Interface-1

The hardware is controlled in two ways. The first allows you to control InAir TV using your smartphone using its screen as a track pad. The second takes it to the next level by allowing you to use gesture control via a Kinect, or Leap controller.

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SeeSpace will be launching a Kickstarter campaign later this month and will be available to pre-order for $99 later this year.

Ikea’s 2014 Augmented Reality Catalog.

Whoever is responsible for Ikea’s integrated marketing and digital initiatives deserves a raise. Every time I turn around, Ikea is launching another fun, useful, forward thinking app, website, or digital tool that connects directly to their shop/buy strategy.

The new 2014 catalog app allows you, the shopper, to see just how their furniture would look in your home. The augmented reality catalog works with your tablet or smartphone.

augmented-reality-ikea-catalog

 

All you have to do is place the catalog on the floor in the place you imagine the new piece of furniture sitting. Then, use the app to select the product that you’d like to see there. The ikea app places the image in the room with the correct perspective and scale.

It’s a great shopping tool, and an app that helps you know what you want before you go to the Ikea store or decide to buy online. Currently the selection of pieces is limited, but since the app is net connected, updates can happen on a regular basis. The video below, while a bit silly, shows the app in action and all the potential it has.

Razorfish is Planning to Enhance Your Consumer Experience.

While parts of this video might seem like an impractical way to experience a shopping experience, I guarantee you this is in your near future. As smart phones, tablets, interactive signage, and devices like Microsoft’s Surface and Kinect become more ubiquitous, this kind of experience will be more common. The example below centers around shopping for clothes, and actually eliminates trying things on. I doubt that step will ever go away, but this kind of digital interaction combined with real world experiences is coming.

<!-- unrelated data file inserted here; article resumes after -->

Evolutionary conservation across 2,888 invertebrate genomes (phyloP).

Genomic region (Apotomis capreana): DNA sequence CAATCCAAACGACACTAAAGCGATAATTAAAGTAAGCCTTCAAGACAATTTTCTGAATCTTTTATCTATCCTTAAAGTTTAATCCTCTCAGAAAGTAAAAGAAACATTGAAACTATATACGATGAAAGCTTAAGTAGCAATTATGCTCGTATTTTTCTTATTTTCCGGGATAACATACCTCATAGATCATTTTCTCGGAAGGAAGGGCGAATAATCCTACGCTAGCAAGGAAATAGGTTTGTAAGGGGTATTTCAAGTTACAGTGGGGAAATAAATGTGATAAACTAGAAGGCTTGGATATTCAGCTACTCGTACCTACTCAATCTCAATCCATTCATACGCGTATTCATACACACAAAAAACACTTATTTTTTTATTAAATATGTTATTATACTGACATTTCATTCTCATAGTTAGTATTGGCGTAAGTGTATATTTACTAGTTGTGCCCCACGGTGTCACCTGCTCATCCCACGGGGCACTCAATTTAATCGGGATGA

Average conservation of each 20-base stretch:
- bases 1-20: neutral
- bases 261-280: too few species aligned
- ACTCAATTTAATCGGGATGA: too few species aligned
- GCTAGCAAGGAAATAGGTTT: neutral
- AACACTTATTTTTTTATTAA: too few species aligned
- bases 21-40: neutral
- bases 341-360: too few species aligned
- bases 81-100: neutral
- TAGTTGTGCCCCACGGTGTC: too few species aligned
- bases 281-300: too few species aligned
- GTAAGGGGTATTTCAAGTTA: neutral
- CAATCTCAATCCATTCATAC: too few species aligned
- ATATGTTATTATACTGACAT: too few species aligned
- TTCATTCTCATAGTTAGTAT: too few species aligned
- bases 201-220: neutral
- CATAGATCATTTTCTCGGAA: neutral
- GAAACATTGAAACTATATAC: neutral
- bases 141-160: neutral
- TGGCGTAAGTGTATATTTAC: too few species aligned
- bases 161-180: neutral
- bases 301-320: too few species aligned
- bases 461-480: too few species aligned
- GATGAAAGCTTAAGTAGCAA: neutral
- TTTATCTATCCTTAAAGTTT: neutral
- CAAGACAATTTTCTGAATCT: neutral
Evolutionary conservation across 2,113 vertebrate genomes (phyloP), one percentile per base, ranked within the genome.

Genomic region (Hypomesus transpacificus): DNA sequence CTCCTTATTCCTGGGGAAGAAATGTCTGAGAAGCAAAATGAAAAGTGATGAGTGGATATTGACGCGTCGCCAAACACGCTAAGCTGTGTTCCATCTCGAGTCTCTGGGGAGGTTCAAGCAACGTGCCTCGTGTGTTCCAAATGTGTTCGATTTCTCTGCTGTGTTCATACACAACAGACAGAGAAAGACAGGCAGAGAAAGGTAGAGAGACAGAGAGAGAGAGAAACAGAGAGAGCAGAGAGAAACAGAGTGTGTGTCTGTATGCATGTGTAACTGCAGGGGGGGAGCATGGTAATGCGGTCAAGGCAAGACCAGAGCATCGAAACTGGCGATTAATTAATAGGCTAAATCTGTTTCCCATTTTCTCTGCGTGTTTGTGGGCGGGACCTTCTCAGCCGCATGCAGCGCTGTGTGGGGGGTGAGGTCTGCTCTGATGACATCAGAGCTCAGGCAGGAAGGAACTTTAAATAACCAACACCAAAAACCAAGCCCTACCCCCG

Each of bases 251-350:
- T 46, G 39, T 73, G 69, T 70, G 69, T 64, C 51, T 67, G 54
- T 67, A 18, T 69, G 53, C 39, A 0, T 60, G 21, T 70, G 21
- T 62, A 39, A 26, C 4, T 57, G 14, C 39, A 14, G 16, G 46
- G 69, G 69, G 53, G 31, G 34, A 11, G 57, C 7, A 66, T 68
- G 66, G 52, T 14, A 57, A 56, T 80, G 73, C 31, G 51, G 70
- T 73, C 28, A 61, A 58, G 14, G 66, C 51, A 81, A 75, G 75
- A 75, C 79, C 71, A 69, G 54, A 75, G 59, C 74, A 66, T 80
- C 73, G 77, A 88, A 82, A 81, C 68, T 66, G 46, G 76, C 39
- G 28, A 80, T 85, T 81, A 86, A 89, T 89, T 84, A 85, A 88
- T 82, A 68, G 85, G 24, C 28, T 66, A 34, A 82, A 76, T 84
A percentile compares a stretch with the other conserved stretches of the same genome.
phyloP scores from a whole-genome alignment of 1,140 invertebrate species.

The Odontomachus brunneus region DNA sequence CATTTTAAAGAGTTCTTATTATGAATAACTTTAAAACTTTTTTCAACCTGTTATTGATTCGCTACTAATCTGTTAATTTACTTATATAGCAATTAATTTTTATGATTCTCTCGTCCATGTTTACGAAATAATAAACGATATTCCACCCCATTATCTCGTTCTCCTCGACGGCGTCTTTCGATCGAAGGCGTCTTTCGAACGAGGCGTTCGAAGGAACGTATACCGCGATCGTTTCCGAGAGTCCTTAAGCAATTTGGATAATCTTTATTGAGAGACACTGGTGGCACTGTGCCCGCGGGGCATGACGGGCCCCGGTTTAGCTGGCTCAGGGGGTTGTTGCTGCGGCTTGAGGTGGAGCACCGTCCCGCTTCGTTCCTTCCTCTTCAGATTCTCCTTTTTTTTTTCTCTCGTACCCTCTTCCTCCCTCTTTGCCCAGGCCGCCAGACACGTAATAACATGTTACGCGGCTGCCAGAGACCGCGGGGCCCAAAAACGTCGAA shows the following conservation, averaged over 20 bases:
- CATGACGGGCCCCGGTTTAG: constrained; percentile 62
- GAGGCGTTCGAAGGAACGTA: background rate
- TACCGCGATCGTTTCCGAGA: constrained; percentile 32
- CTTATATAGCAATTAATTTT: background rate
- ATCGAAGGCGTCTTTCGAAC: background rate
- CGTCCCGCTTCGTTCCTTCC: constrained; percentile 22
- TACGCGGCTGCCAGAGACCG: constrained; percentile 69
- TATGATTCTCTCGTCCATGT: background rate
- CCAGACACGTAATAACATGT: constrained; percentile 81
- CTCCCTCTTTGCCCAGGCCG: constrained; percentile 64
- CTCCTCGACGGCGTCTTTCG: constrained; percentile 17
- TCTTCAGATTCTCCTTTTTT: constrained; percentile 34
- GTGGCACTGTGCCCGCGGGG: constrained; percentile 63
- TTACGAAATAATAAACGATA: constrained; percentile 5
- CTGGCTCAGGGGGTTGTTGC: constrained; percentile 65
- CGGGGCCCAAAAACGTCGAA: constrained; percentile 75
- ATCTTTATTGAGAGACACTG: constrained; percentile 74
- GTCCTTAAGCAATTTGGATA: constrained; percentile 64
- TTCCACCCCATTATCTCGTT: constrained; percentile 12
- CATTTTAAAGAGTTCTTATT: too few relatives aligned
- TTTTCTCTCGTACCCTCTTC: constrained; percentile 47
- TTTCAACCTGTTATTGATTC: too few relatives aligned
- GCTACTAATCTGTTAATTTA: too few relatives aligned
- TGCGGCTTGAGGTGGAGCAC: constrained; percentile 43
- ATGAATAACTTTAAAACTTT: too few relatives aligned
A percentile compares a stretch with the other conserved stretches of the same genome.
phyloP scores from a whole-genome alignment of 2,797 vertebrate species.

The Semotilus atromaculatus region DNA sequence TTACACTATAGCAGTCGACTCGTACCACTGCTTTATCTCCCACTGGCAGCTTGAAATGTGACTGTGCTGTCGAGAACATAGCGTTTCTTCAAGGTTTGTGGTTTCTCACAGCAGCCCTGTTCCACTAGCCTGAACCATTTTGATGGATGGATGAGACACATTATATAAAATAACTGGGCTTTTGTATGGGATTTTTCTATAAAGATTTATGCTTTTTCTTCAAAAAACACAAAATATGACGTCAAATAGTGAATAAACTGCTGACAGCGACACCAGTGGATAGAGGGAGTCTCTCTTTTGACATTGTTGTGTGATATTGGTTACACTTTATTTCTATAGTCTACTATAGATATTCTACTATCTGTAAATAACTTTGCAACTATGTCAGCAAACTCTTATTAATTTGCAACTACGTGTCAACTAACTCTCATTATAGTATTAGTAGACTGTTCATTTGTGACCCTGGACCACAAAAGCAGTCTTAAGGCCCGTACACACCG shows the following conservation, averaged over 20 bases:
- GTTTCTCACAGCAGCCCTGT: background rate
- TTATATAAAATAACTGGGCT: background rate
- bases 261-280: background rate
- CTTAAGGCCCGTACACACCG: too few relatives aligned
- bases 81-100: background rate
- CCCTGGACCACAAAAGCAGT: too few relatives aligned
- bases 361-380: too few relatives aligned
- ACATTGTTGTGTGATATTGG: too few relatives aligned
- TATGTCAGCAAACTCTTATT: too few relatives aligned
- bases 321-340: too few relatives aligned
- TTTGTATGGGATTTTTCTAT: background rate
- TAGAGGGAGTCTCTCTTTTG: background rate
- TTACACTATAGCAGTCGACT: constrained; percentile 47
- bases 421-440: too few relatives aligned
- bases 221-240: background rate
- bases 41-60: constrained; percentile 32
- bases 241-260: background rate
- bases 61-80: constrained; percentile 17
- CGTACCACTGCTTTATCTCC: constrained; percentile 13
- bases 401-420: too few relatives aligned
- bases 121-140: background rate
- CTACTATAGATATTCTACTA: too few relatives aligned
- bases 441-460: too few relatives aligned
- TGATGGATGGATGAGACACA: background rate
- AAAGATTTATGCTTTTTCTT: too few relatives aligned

VML Australia for Jameson.

Here’s a little shout out to a local agency that went international a few years back. The spot below was created by VML Australia. If you are familiar with VML you might recall they started out right here in Kansas City, MO before being bought buy a big interntional holding company and going world wide.

The spot featured in the video below represents the launch of a multi-million dollar outdoor media buy to integrate the outdoor campaign with the digital campaign for Jameson. The Blippar campaign takes a Jameson bottle and turns it into a game that is playable on any smartphone. The application is powered by image recognition software leveraging augmented reality to create palyable billboards, posters, banner ads, bottles, etc. All of this is linked to the standard social media hooks allowing for a viral spread of campaign.

 

Audi Sure Has Some Steely Balls.

In the last year Audi has really been stepping up their game with immersive experiential design. For the London Olympic games they built out a futuristic showroom, and now the have launched “Audi Spheres” in Copenhagen.

Created by Kollision, AV integrators and Pufferfish, for Audi. The spherical environments allowed people to literally immerse themselves in the Audi brand through a clever use of technology that leans heavily on  augmented reality video pads, spherical displays, video walls, and sound design.

At the same time the space showcases Audi’s future priorities in design, ecological solutions, and electric vehicles.

PufferSphere and Integration – PUFFERFISH LTD

Interaction and programming: KOLLISION
Concept and communication: KMS BLACKSPACE
Concept and architecture: SCHMIDHUBER